Any of the several illnesses defined by the growth of aberrant cells that divide out of control and have the capacity to invade and destroy healthy bodily tissue are referred to as cancers. The propensity of cancer to spread throughout your body is common.

The second greatest cause of mortality worldwide is cancer. On the other hand, because of advancements in cancer detection, therapy, and prevention, survival rates are rising for many cancer types.

Cancer: Causes

Changes (mutations) to the DNA within cells are what lead to cancer. A cell's DNA is organized into several distinct genes, each of which carries a set of instructions directing the cell's performance of certain tasks as well as its growth and division. Incorrect instructions can make a cell cease functioning normally and even give it the chance to develop cancer.

A healthy cell may be instructed by a gene mutation to −

  • Permit quick development. A gene mutation may instruct a cell to divide and develop more quickly. This results in the creation of several additional cells with the same mutation.

  • Unable to halt unchecked cell proliferation. Normal cells are aware of when to cease growing so that there are the proper proportions of each type of cell present. Tumor suppressor genes that instruct cells to stop growing are lost in cancer cells. A mutation in a tumor suppressor gene permits cancer cells to continue multiplying and accumulating.

Cancer: Symptoms

The patient with cancer mainly presents with the following symptoms that include −

  • Fatigue

  • Under the skin, a lump or thickening might be felt.

  • Alterations in weight, such as unplanned loss or increase

  • Skin alterations such as skin that is becoming yellow, darkening, or red, sores that won't heal, or modifications to existing moles

  • Alterations in bowel or bladder patterns

  • Persistent cough or breathing issues

  • Having trouble swallowing

  • Hoarseness

  • Persistent dyspepsia or discomfort following meals persistent, asymptomatic joint or muscular pain

  • Persistent, irrational fevers or sweats at night

  • Bruising or bleeding that is not normal

Cancer: Risk Factors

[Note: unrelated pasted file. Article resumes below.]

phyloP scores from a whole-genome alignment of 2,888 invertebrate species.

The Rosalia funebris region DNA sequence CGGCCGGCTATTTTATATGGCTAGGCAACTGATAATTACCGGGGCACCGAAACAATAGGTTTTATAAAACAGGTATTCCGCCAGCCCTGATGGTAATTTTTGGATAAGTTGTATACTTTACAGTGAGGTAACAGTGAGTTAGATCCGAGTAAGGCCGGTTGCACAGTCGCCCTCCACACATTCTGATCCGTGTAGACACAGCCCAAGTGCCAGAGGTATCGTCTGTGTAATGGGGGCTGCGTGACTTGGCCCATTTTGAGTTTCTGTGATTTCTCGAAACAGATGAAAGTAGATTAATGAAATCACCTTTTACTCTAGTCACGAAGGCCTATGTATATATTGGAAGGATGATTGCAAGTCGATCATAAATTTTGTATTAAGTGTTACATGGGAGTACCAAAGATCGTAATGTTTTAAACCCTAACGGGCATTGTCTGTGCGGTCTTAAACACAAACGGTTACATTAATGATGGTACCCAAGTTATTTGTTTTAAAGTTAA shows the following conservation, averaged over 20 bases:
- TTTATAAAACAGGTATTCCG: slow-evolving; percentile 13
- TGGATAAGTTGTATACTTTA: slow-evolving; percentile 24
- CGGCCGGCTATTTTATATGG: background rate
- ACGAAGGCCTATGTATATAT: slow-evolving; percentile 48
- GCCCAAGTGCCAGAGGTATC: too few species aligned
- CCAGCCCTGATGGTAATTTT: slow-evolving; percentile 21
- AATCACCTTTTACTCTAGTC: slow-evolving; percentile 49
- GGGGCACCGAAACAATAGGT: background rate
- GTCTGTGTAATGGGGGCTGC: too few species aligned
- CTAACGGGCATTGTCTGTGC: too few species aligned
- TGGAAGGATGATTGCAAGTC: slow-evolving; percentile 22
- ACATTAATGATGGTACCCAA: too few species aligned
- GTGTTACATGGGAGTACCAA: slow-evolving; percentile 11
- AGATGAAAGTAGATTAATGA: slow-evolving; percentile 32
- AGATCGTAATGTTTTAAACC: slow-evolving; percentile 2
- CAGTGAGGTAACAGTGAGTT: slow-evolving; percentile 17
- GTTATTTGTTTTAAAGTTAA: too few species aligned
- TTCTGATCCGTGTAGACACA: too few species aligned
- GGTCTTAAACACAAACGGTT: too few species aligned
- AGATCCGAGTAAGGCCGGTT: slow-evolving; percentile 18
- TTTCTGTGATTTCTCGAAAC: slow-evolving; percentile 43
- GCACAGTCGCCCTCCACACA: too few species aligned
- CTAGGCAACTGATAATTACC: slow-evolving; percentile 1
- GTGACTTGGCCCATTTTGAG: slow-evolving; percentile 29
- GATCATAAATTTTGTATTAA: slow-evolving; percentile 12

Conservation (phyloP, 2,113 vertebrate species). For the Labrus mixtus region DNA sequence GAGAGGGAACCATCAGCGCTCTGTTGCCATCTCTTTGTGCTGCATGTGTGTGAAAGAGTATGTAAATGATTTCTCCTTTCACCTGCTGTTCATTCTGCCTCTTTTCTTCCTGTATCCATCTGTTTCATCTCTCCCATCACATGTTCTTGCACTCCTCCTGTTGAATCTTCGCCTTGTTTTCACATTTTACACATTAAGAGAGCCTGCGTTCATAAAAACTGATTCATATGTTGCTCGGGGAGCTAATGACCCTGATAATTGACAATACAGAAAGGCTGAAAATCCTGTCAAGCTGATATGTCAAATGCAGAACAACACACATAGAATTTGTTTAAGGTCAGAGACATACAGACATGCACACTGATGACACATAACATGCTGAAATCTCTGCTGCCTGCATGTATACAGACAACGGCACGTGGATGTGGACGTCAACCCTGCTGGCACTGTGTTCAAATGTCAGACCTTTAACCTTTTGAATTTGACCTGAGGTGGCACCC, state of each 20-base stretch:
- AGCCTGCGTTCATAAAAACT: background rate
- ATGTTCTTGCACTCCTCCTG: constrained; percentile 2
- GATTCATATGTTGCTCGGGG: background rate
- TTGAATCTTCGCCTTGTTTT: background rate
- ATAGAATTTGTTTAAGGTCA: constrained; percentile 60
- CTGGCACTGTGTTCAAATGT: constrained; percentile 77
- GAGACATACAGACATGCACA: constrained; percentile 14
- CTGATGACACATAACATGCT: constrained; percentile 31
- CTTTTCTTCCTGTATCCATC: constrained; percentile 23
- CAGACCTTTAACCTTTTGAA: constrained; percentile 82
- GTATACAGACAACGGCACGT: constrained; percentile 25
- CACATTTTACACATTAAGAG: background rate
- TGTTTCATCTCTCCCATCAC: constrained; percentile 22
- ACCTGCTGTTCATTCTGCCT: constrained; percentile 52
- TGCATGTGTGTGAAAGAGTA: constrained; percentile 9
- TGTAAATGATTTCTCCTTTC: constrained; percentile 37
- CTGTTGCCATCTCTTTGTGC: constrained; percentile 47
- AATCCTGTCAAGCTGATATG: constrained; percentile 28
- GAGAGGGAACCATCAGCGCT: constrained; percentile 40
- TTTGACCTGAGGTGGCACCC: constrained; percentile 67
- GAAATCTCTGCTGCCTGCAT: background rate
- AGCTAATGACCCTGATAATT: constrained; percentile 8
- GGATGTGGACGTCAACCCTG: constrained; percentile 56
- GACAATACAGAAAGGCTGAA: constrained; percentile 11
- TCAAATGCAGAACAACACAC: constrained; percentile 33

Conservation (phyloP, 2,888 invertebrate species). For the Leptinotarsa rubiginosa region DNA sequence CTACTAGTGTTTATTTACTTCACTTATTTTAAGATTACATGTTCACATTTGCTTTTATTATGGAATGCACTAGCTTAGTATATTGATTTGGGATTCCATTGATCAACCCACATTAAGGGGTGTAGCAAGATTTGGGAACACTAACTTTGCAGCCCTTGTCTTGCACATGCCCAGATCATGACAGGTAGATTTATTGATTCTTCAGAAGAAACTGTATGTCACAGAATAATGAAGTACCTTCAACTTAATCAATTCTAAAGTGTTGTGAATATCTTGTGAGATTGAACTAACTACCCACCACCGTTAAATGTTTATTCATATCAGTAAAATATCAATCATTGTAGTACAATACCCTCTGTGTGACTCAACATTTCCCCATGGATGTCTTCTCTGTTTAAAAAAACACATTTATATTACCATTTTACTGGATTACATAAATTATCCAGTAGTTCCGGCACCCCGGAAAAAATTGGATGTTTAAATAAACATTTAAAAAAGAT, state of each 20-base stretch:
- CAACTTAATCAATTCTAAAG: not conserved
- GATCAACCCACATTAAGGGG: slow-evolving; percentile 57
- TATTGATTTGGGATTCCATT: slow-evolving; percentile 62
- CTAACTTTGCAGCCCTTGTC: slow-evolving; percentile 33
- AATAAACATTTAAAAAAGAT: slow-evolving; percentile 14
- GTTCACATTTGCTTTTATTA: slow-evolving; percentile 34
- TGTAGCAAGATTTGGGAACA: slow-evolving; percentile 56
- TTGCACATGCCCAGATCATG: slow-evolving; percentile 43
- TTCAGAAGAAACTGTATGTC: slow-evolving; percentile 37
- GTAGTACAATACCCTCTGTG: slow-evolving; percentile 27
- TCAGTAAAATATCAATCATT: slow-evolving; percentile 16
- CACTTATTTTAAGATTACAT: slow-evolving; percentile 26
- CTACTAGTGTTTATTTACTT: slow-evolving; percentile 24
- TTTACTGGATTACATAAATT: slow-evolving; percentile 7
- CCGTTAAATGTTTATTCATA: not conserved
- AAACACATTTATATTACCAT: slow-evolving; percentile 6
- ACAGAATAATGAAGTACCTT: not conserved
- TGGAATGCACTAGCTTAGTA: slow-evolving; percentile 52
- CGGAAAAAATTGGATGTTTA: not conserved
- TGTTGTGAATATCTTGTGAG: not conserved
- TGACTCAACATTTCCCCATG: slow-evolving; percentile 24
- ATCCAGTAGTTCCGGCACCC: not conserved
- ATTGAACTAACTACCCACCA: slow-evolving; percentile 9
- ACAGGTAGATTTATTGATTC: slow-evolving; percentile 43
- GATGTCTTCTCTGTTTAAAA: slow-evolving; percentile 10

Several factors play an important role in the development of cancer which includes the following −

Your Age

The development of cancer can take decades. The average age of those who receive a cancer diagnosis is 65 or higher. Cancer is not just an adult disease, even though older persons are more likely to get it. Cancer can be detected at any age.

Your Routines

It is well-recognized that several lifestyle decisions raise your chance of developing cancer. Tobacco use, excessive alcohol use (up to two drinks per day for males and up to one drink per day for women), frequent blistering sunburns, excessive sun exposure, being fat, and unsafe sex are all risk factors for cancer.

Although some habits are easier to modify than others, you may adjust certain behaviors to reduce your chance of developing cancer.

Your Family's Genealogy

A very tiny percentage of malignancies are brought on by an inherited disorder. If cancer runs in your family, mutations could be handed down from one generation to the next. If you want to find out if you have inherited mutations that might make you more likely to get particular cancer, you could be a good candidate for genetic testing. Remember that not everyone who carries an inherited genetic mutation will get cancer.

Your State of Health

Your chance of getting some types of cancer might significantly rise if you have certain chronic health problems, such as ulcerative colitis. Discuss your risk with your doctor.